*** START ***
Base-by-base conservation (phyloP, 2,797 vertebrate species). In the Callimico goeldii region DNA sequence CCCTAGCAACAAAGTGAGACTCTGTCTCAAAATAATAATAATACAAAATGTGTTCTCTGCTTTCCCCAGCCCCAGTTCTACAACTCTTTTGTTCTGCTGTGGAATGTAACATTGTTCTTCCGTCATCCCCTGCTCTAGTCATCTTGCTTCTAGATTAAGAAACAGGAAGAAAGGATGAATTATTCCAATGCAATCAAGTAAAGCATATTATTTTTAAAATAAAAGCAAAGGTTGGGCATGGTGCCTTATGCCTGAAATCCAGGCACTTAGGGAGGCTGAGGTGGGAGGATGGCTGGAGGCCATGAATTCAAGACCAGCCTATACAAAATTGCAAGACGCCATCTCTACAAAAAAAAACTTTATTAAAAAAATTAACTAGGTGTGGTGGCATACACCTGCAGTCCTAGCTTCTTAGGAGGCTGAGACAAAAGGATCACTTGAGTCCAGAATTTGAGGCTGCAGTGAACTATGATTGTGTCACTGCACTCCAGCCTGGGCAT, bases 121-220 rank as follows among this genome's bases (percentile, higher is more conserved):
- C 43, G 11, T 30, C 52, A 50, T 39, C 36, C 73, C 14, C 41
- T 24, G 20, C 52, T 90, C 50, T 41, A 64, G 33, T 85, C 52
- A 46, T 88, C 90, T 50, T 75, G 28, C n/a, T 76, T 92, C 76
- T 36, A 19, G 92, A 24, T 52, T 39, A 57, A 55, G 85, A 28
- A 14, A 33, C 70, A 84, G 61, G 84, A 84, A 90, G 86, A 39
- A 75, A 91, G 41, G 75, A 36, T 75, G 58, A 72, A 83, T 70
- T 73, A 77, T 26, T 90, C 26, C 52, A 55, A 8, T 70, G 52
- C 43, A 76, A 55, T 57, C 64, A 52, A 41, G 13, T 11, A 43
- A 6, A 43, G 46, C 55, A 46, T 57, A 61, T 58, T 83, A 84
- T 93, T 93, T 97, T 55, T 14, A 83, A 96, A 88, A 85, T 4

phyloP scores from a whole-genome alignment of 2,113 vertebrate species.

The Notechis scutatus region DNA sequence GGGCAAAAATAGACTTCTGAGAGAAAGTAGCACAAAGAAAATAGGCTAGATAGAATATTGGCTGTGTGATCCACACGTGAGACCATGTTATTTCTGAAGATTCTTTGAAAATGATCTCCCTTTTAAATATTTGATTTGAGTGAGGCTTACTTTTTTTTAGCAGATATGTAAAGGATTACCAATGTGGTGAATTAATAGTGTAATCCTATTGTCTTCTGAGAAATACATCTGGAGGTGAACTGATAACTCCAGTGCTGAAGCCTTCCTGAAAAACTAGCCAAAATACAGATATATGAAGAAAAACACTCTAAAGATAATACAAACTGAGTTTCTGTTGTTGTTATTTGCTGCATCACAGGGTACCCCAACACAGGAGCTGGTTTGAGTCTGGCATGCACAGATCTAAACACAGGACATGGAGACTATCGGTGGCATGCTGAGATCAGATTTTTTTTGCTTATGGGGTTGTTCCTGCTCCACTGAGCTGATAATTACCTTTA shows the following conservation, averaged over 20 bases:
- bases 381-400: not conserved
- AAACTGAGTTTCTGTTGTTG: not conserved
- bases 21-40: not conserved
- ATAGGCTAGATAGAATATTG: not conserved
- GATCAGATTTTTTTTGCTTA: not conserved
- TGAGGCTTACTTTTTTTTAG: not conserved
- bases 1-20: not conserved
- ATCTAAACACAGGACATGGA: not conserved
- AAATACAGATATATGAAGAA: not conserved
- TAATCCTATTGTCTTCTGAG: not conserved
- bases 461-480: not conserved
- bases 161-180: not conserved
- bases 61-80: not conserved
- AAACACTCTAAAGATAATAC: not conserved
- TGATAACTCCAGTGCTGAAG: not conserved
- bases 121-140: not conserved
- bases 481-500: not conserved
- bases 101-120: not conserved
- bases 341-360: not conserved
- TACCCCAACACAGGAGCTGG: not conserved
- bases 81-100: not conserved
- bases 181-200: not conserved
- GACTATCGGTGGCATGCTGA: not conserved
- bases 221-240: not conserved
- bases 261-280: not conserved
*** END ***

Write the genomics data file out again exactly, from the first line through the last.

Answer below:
Base-by-base conservation (phyloP, 2,797 vertebrate species). In the Callimico goeldii region DNA sequence CCCTAGCAACAAAGTGAGACTCTGTCTCAAAATAATAATAATACAAAATGTGTTCTCTGCTTTCCCCAGCCCCAGTTCTACAACTCTTTTGTTCTGCTGTGGAATGTAACATTGTTCTTCCGTCATCCCCTGCTCTAGTCATCTTGCTTCTAGATTAAGAAACAGGAAGAAAGGATGAATTATTCCAATGCAATCAAGTAAAGCATATTATTTTTAAAATAAAAGCAAAGGTTGGGCATGGTGCCTTATGCCTGAAATCCAGGCACTTAGGGAGGCTGAGGTGGGAGGATGGCTGGAGGCCATGAATTCAAGACCAGCCTATACAAAATTGCAAGACGCCATCTCTACAAAAAAAAACTTTATTAAAAAAATTAACTAGGTGTGGTGGCATACACCTGCAGTCCTAGCTTCTTAGGAGGCTGAGACAAAAGGATCACTTGAGTCCAGAATTTGAGGCTGCAGTGAACTATGATTGTGTCACTGCACTCCAGCCTGGGCAT, bases 121-220 rank as follows among this genome's bases (percentile, higher is more conserved):
- C 43, G 11, T 30, C 52, A 50, T 39, C 36, C 73, C 14, C 41
- T 24, G 20, C 52, T 90, C 50, T 41, A 64, G 33, T 85, C 52
- A 46, T 88, C 90, T 50, T 75, G 28, C n/a, T 76, T 92, C 76
- T 36, A 19, G 92, A 24, T 52, T 39, A 57, A 55, G 85, A 28
- A 14, A 33, C 70, A 84, G 61, G 84, A 84, A 90, G 86, A 39
- A 75, A 91, G 41, G 75, A 36, T 75, G 58, A 72, A 83, T 70
- T 73, A 77, T 26, T 90, C 26, C 52, A 55, A 8, T 70, G 52
- C 43, A 76, A 55, T 57, C 64, A 52, A 41, G 13, T 11, A 43
- A 6, A 43, G 46, C 55, A 46, T 57, A 61, T 58, T 83, A 84
- T 93, T 93, T 97, T 55, T 14, A 83, A 96, A 88, A 85, T 4

phyloP scores from a whole-genome alignment of 2,113 vertebrate species.

The Notechis scutatus region DNA sequence GGGCAAAAATAGACTTCTGAGAGAAAGTAGCACAAAGAAAATAGGCTAGATAGAATATTGGCTGTGTGATCCACACGTGAGACCATGTTATTTCTGAAGATTCTTTGAAAATGATCTCCCTTTTAAATATTTGATTTGAGTGAGGCTTACTTTTTTTTAGCAGATATGTAAAGGATTACCAATGTGGTGAATTAATAGTGTAATCCTATTGTCTTCTGAGAAATACATCTGGAGGTGAACTGATAACTCCAGTGCTGAAGCCTTCCTGAAAAACTAGCCAAAATACAGATATATGAAGAAAAACACTCTAAAGATAATACAAACTGAGTTTCTGTTGTTGTTATTTGCTGCATCACAGGGTACCCCAACACAGGAGCTGGTTTGAGTCTGGCATGCACAGATCTAAACACAGGACATGGAGACTATCGGTGGCATGCTGAGATCAGATTTTTTTTGCTTATGGGGTTGTTCCTGCTCCACTGAGCTGATAATTACCTTTA shows the following conservation, averaged over 20 bases:
- bases 381-400: not conserved
- AAACTGAGTTTCTGTTGTTG: not conserved
- bases 21-40: not conserved
- ATAGGCTAGATAGAATATTG: not conserved
- GATCAGATTTTTTTTGCTTA: not conserved
- TGAGGCTTACTTTTTTTTAG: not conserved
- bases 1-20: not conserved
- ATCTAAACACAGGACATGGA: not conserved
- AAATACAGATATATGAAGAA: not conserved
- TAATCCTATTGTCTTCTGAG: not conserved
- bases 461-480: not conserved
- bases 161-180: not conserved
- bases 61-80: not conserved
- AAACACTCTAAAGATAATAC: not conserved
- TGATAACTCCAGTGCTGAAG: not conserved
- bases 121-140: not conserved
- bases 481-500: not conserved
- bases 101-120: not conserved
- bases 341-360: not conserved
- TACCCCAACACAGGAGCTGG: not conserved
- bases 81-100: not conserved
- bases 181-200: not conserved
- GACTATCGGTGGCATGCTGA: not conserved
- bases 221-240: not conserved
- bases 261-280: not conserved